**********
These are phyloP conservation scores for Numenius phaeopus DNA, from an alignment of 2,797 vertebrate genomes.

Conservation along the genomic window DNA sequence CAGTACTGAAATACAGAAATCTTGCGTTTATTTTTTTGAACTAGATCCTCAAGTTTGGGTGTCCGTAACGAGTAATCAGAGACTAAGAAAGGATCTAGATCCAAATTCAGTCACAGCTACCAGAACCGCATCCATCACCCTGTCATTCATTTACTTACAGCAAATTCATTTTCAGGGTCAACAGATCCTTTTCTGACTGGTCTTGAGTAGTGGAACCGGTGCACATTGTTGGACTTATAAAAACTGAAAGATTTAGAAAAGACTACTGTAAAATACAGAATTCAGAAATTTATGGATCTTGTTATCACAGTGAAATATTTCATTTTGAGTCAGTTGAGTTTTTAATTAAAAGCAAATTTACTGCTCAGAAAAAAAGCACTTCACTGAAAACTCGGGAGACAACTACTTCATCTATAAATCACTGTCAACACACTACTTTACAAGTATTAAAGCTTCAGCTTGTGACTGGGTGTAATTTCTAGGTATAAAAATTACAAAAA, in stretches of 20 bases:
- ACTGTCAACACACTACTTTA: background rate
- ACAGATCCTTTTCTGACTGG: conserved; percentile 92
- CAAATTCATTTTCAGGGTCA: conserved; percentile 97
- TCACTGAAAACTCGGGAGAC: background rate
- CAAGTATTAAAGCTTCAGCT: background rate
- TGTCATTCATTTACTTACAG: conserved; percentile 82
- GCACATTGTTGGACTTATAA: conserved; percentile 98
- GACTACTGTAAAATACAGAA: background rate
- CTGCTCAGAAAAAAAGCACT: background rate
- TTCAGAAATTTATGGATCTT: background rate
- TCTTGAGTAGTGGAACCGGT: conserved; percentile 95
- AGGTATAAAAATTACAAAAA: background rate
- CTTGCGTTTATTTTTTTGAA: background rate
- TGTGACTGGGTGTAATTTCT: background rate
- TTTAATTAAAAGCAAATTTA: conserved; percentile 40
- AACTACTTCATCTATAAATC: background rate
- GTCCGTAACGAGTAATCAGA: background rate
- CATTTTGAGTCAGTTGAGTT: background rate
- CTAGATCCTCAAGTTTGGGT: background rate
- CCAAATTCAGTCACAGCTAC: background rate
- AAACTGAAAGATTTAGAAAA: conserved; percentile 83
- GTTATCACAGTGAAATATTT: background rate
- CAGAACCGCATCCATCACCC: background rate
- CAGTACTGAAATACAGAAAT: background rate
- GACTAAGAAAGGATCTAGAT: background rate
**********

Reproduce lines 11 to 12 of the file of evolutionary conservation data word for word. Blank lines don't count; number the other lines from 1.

- CTGCTCAGAAAAAAAGCACT: background rate
- TTCAGAAATTTATGGATCTT: background rate